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Buphagos

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Pausanias (viii. 24) tells us that the son of Japhet was called Buphagos (glutton), as Hercules was called Adephagus, because on one occasion he ate a whole ox (Athenœos x.). The French call the English “Beefeaters,” because they are eaters of large joints of meat, and not of delicate, well-dressed viands. Neither of these has any relation to our Yeomen of the Guards. (See Beefeaters, page 115.)

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Entry taken from Dictionary of Phrase and Fable, edited by the Rev. E. Cobham Brewer, LL.D. and revised in 1895.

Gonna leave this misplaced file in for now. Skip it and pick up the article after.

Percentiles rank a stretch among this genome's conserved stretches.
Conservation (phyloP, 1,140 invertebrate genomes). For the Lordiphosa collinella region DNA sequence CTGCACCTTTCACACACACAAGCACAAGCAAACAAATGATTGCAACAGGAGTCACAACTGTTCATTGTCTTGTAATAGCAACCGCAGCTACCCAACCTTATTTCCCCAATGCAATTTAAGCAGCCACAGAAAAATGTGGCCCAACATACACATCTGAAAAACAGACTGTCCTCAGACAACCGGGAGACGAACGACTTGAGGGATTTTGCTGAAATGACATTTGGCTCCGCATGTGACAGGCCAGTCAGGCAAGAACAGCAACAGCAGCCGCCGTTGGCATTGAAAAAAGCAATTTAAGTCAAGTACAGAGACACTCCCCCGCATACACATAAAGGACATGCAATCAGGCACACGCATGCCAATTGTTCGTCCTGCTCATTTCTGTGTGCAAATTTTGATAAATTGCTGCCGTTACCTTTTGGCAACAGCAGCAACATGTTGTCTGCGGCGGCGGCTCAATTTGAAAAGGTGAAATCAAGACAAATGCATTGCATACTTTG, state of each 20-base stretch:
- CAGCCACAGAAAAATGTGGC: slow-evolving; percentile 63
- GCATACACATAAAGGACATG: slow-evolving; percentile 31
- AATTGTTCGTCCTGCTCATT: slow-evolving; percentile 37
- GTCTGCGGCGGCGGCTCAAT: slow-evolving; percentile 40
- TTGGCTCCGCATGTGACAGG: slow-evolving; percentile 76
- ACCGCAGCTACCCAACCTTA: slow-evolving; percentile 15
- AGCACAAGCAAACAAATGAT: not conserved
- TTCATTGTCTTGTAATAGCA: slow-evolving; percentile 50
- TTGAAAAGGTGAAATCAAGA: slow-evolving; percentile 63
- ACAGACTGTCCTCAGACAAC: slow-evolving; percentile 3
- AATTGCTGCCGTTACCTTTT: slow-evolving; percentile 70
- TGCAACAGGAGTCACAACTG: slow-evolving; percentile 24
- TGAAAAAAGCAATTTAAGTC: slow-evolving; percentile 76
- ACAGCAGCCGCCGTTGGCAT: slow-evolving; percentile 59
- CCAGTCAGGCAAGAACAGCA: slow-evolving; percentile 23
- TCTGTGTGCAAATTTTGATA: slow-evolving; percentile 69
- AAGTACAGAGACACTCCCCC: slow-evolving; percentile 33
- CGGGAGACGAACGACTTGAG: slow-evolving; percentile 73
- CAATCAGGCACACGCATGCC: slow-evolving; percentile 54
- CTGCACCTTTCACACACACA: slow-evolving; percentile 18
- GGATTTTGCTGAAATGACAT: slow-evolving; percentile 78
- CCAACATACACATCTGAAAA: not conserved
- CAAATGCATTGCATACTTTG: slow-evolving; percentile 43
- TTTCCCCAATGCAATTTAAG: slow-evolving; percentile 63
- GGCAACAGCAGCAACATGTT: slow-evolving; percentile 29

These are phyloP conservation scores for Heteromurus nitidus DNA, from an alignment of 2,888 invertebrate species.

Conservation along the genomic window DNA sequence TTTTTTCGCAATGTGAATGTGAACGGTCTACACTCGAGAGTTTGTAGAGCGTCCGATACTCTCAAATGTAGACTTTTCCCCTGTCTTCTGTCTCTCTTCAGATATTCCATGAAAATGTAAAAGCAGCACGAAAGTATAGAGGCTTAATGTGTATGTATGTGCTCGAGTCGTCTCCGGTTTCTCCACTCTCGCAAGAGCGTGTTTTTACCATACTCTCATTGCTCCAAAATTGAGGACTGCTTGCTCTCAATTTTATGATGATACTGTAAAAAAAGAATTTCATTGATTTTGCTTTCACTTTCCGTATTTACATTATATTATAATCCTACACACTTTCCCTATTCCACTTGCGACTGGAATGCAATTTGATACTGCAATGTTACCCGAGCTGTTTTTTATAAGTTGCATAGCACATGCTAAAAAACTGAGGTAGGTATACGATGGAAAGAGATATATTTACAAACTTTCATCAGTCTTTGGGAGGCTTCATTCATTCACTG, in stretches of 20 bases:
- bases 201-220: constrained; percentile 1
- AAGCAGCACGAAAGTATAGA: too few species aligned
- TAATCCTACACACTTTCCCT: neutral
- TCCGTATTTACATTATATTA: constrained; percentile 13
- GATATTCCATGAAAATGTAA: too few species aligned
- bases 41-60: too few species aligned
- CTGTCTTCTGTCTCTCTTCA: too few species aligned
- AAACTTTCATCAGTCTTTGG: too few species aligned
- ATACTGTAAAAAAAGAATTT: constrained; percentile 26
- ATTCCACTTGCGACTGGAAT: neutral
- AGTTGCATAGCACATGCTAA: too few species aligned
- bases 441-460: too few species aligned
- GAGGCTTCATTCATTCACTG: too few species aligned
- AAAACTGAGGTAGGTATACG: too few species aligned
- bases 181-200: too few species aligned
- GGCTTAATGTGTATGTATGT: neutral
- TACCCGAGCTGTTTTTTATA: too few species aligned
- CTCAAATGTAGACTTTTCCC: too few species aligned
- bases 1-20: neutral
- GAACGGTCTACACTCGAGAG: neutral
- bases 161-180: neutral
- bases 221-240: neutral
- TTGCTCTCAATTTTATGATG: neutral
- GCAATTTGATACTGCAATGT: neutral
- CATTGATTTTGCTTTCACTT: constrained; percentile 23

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Bundle of Sticks
Bundschuh [highlows]
Bung
Bungalow (Indian)
Bungay
Bungay
Bunkum
Bunny
Bunsby (Jack)
Bunting
Buphagos
Burbon
Burchardise
Burchell (Mr.)
Burd (Helen)
Burden of a Song
Bure
Bureaucracy
Burglar [burg-larron]
Burgundian
Burial of an Ass

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Beefeaters